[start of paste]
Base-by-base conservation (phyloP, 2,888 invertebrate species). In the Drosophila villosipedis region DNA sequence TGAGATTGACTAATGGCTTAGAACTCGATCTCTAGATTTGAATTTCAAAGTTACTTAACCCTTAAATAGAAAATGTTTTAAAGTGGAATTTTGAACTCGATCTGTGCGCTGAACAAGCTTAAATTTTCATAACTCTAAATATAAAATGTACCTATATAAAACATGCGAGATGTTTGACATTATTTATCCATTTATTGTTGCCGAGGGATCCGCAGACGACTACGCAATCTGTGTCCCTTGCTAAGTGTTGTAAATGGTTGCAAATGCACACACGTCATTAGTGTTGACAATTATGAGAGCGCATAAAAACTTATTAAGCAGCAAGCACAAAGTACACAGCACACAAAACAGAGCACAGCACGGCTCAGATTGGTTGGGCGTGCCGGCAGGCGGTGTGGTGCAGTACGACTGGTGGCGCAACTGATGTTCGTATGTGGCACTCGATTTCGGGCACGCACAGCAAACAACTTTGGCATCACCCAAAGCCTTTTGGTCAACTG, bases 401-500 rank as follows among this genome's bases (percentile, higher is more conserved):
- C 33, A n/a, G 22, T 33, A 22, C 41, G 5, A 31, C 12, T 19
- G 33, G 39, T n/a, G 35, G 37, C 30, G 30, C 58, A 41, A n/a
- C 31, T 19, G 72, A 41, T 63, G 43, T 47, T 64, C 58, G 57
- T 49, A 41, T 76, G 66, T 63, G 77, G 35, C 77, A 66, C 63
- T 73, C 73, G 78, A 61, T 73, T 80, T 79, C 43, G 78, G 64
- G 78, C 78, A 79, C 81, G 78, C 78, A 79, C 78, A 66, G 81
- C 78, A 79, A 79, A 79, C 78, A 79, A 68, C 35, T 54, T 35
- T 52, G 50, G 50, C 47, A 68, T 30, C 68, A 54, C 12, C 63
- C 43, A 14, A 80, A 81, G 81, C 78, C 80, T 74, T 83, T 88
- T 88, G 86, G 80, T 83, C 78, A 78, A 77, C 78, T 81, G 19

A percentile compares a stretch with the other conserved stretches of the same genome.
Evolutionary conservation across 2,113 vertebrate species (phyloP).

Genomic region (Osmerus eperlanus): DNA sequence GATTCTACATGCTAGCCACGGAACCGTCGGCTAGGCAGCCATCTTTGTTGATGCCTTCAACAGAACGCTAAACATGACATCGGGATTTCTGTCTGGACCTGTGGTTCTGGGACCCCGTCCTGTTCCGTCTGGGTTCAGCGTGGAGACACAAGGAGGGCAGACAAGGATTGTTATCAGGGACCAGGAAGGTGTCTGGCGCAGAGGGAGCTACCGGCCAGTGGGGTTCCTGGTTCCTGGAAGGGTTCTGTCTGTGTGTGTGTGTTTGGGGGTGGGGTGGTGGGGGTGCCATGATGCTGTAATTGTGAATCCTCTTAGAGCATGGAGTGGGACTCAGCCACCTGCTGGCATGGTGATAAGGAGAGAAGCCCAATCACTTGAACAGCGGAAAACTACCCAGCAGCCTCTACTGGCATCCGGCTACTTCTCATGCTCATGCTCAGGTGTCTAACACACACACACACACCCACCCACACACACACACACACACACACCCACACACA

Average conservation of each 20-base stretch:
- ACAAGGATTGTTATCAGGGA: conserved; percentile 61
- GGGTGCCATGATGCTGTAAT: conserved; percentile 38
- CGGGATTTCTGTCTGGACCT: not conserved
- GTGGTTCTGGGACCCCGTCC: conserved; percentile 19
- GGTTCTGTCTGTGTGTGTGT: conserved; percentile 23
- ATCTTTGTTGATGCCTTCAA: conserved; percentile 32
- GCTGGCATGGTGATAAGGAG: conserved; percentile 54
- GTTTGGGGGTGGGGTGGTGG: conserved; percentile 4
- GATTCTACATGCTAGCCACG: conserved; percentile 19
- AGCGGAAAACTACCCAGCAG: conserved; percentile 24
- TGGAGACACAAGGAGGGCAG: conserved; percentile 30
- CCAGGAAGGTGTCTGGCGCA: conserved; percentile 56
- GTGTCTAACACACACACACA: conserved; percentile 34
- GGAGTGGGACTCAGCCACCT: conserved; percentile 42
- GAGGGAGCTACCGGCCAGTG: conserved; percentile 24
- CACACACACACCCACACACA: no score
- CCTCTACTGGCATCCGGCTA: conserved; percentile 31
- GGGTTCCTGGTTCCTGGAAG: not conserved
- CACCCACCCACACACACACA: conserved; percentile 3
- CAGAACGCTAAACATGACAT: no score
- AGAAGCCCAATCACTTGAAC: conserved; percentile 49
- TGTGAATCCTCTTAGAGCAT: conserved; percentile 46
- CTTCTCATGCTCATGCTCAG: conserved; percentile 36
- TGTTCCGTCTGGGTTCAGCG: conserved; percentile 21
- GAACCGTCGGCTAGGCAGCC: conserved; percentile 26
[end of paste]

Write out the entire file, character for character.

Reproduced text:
Base-by-base conservation (phyloP, 2,888 invertebrate species). In the Drosophila villosipedis region DNA sequence TGAGATTGACTAATGGCTTAGAACTCGATCTCTAGATTTGAATTTCAAAGTTACTTAACCCTTAAATAGAAAATGTTTTAAAGTGGAATTTTGAACTCGATCTGTGCGCTGAACAAGCTTAAATTTTCATAACTCTAAATATAAAATGTACCTATATAAAACATGCGAGATGTTTGACATTATTTATCCATTTATTGTTGCCGAGGGATCCGCAGACGACTACGCAATCTGTGTCCCTTGCTAAGTGTTGTAAATGGTTGCAAATGCACACACGTCATTAGTGTTGACAATTATGAGAGCGCATAAAAACTTATTAAGCAGCAAGCACAAAGTACACAGCACACAAAACAGAGCACAGCACGGCTCAGATTGGTTGGGCGTGCCGGCAGGCGGTGTGGTGCAGTACGACTGGTGGCGCAACTGATGTTCGTATGTGGCACTCGATTTCGGGCACGCACAGCAAACAACTTTGGCATCACCCAAAGCCTTTTGGTCAACTG, bases 401-500 rank as follows among this genome's bases (percentile, higher is more conserved):
- C 33, A n/a, G 22, T 33, A 22, C 41, G 5, A 31, C 12, T 19
- G 33, G 39, T n/a, G 35, G 37, C 30, G 30, C 58, A 41, A n/a
- C 31, T 19, G 72, A 41, T 63, G 43, T 47, T 64, C 58, G 57
- T 49, A 41, T 76, G 66, T 63, G 77, G 35, C 77, A 66, C 63
- T 73, C 73, G 78, A 61, T 73, T 80, T 79, C 43, G 78, G 64
- G 78, C 78, A 79, C 81, G 78, C 78, A 79, C 78, A 66, G 81
- C 78, A 79, A 79, A 79, C 78, A 79, A 68, C 35, T 54, T 35
- T 52, G 50, G 50, C 47, A 68, T 30, C 68, A 54, C 12, C 63
- C 43, A 14, A 80, A 81, G 81, C 78, C 80, T 74, T 83, T 88
- T 88, G 86, G 80, T 83, C 78, A 78, A 77, C 78, T 81, G 19

A percentile compares a stretch with the other conserved stretches of the same genome.
Evolutionary conservation across 2,113 vertebrate species (phyloP).

Genomic region (Osmerus eperlanus): DNA sequence GATTCTACATGCTAGCCACGGAACCGTCGGCTAGGCAGCCATCTTTGTTGATGCCTTCAACAGAACGCTAAACATGACATCGGGATTTCTGTCTGGACCTGTGGTTCTGGGACCCCGTCCTGTTCCGTCTGGGTTCAGCGTGGAGACACAAGGAGGGCAGACAAGGATTGTTATCAGGGACCAGGAAGGTGTCTGGCGCAGAGGGAGCTACCGGCCAGTGGGGTTCCTGGTTCCTGGAAGGGTTCTGTCTGTGTGTGTGTGTTTGGGGGTGGGGTGGTGGGGGTGCCATGATGCTGTAATTGTGAATCCTCTTAGAGCATGGAGTGGGACTCAGCCACCTGCTGGCATGGTGATAAGGAGAGAAGCCCAATCACTTGAACAGCGGAAAACTACCCAGCAGCCTCTACTGGCATCCGGCTACTTCTCATGCTCATGCTCAGGTGTCTAACACACACACACACACCCACCCACACACACACACACACACACACCCACACACA

Average conservation of each 20-base stretch:
- ACAAGGATTGTTATCAGGGA: conserved; percentile 61
- GGGTGCCATGATGCTGTAAT: conserved; percentile 38
- CGGGATTTCTGTCTGGACCT: not conserved
- GTGGTTCTGGGACCCCGTCC: conserved; percentile 19
- GGTTCTGTCTGTGTGTGTGT: conserved; percentile 23
- ATCTTTGTTGATGCCTTCAA: conserved; percentile 32
- GCTGGCATGGTGATAAGGAG: conserved; percentile 54
- GTTTGGGGGTGGGGTGGTGG: conserved; percentile 4
- GATTCTACATGCTAGCCACG: conserved; percentile 19
- AGCGGAAAACTACCCAGCAG: conserved; percentile 24
- TGGAGACACAAGGAGGGCAG: conserved; percentile 30
- CCAGGAAGGTGTCTGGCGCA: conserved; percentile 56
- GTGTCTAACACACACACACA: conserved; percentile 34
- GGAGTGGGACTCAGCCACCT: conserved; percentile 42
- GAGGGAGCTACCGGCCAGTG: conserved; percentile 24
- CACACACACACCCACACACA: no score
- CCTCTACTGGCATCCGGCTA: conserved; percentile 31
- GGGTTCCTGGTTCCTGGAAG: not conserved
- CACCCACCCACACACACACA: conserved; percentile 3
- CAGAACGCTAAACATGACAT: no score
- AGAAGCCCAATCACTTGAAC: conserved; percentile 49
- TGTGAATCCTCTTAGAGCAT: conserved; percentile 46
- CTTCTCATGCTCATGCTCAG: conserved; percentile 36
- TGTTCCGTCTGGGTTCAGCG: conserved; percentile 21
- GAACCGTCGGCTAGGCAGCC: conserved; percentile 26